Kathryn Polley

Solid, defined, structural. Paper thin. What was once a two-dimensional piece of paper, folded and manipulated into a fragile semblance of volume and space, takes on a solidity in its photographed form that was never really there. I am reminded of the deceptive nature of anxiety and depression which allows a mother to go for months not realising the pain that their child is in. The apparent robustness of the origami heart hides the empty space behind. Origami is a series of images that plays with notions of perception, experiments with connections between the tools we use to cope with mental health issues and the ways we sometimes inadvertently sabotage our own efforts - stereotypes, signs and symbols, peer pressure, masks, veneers and sense of self.

It's not though, is it? If you are tired, not eating well, in pain, socially isolated, suffering the effects of poverty or poor housing, grieving or coping with unsupportive relationships, the physical toll on your body impacts your mind. It's all tied up together.

Dry your eyes. Language and the way we choose to use it makes for a very powerful tool which should be handled with care. It might not be a global thing but in my childhood, if you were accused of being 'soft' it meant you had no backbone, couldn't stand up for yourself, crumbled too easily in the face of adversity, were daft for being too easily upset over trivial things. It was not a compliment. It fostered the idea that it wasn't okay to admit to being upset. It encouraged concealment and deceit and discouraged conversation, healing, or sharing. I prefer to think of 'soft' as comforting, warming, reassuring, welcoming.

Endure: to suffer patiently, to last. Days go by and the immediate crisis has passed. There is ongoing worry and confusion, but normal things have to keep happening and so we do them and time passes and some days I forget to be concerned. My husband wanted me to throw the tulips out. They were long past their best; the plump youthful petals had withered to old skin and the stems, no longer succulent, were stringy and brittle. It was when he mentioned it again, three days later, the tulips now bent double over the edge of my grandmother’s jug that I wondered if the effort of keeping up normal was having same effect on us. Would I turn around one day and find us withered? Or could we suffer this and outlast it?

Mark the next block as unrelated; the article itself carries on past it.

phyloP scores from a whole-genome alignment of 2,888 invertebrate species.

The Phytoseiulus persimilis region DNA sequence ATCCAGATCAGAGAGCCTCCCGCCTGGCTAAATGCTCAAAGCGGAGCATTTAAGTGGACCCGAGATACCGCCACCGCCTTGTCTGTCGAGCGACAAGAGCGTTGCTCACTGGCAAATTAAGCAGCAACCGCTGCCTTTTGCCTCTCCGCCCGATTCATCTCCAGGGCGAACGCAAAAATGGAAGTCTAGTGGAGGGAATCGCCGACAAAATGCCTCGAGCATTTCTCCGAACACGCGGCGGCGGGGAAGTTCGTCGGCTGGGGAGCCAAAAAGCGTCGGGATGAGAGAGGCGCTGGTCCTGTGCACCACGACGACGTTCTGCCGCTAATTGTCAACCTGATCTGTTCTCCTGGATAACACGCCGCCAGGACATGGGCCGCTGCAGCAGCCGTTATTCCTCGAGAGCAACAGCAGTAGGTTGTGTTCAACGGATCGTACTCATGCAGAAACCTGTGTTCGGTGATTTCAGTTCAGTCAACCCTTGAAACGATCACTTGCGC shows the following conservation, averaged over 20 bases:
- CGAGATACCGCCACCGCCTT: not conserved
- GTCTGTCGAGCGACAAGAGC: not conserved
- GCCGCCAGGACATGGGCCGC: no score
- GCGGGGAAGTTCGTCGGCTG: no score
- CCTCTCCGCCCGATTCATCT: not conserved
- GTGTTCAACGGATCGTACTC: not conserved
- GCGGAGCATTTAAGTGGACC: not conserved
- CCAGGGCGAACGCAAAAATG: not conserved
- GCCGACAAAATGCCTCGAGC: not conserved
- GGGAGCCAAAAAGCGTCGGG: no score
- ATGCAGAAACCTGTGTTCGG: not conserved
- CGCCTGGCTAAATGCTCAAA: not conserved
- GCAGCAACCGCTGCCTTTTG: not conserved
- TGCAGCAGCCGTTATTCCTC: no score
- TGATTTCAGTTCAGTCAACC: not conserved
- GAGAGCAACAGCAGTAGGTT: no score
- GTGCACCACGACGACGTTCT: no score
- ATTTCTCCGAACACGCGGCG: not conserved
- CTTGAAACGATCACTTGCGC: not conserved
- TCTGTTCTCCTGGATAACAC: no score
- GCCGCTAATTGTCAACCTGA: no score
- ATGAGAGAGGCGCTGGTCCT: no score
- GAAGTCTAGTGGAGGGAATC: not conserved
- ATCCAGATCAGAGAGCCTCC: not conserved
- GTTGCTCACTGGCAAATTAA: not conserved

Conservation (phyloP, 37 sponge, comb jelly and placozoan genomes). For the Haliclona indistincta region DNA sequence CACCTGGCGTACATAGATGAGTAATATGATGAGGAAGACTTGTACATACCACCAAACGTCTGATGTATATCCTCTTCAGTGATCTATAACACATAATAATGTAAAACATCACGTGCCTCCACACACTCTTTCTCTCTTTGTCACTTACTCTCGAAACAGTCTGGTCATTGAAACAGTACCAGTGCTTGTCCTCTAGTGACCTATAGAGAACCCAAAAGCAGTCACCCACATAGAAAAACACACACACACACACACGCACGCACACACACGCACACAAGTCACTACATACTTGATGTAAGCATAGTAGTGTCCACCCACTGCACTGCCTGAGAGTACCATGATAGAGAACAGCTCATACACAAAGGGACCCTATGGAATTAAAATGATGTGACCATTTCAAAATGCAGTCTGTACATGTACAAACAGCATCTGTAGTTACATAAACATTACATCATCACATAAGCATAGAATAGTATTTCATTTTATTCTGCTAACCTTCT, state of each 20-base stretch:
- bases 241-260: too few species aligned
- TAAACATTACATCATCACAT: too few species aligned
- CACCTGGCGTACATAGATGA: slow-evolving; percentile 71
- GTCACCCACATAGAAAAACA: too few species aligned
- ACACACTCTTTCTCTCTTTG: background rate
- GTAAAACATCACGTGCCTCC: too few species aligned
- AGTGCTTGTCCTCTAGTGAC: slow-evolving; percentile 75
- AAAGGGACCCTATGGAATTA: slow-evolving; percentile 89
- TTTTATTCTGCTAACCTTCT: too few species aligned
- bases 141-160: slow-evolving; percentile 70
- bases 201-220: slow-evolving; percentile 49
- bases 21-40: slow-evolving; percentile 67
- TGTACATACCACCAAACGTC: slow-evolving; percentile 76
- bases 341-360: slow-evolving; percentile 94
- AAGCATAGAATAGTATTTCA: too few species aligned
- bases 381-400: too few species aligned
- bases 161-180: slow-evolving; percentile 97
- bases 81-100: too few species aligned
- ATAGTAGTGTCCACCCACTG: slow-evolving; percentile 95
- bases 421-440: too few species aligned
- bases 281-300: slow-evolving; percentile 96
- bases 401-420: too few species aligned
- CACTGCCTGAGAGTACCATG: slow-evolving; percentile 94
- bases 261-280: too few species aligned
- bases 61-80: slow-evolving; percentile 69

Nearly There, Yet - Nature May Heal And Give Strength To Body And Soul Alike (John Muir)

Nearly There, Yet - Nature's Peace Will Flow Into You As Sunshine Flows Into Trees (John Muir)

Nearly There, Yet - Between Every Two Pine Trees There Is A Door Leading To A New Way Of Life (John Muir)

Nearly There, Yet - The Stillness Is At Once Awful And Sublime

Album Familia - Body Language

Album Familia - Back Walks Cost One Pound. Up Front.

Album Familia - She's Singing Again

Album Familia - This Is What I Do Now

Crime & Punishment

Kathryn Polley

Kathryn Polley is a photographer and educator based in the west coast of Scotland in Helensburgh.  Her personal practice is concerned with the means by which we seek to construct and experience a sense of identity, exploring the confines of family, community and geography, as well as more broadly examining the notion of belonging.

I find myself looking at the territories we create, the boundaries we set for ourselves, the connections we seek and the things we choose to represent us. 

Much of my work is focused on my own observations as I navigate the experience of being an adult adoptee coming to terms with a sense of ‘lack’ in my own identity, and an affinity for the liminal, using photography as a therapeutic tool.  Health, both mental and physical, environmental and social concerns have provided the impetus for projects that consider our impact on the world around us and how we fit into it so that work which might begin on a very personal level becomes something much more universal.

A graduate of the Glasgow School of Art where she was a nominee for the school’s Newbery Medal, Polley was the first prizewinner in the 2017 Jill Todd Photographic Award for her work ‘Album Familia’.  Some of this work was published in the journal for the Scottish Society for the History of Photography.  Kathryn Polley has exhibited in Glasgow, Edinburgh and London.


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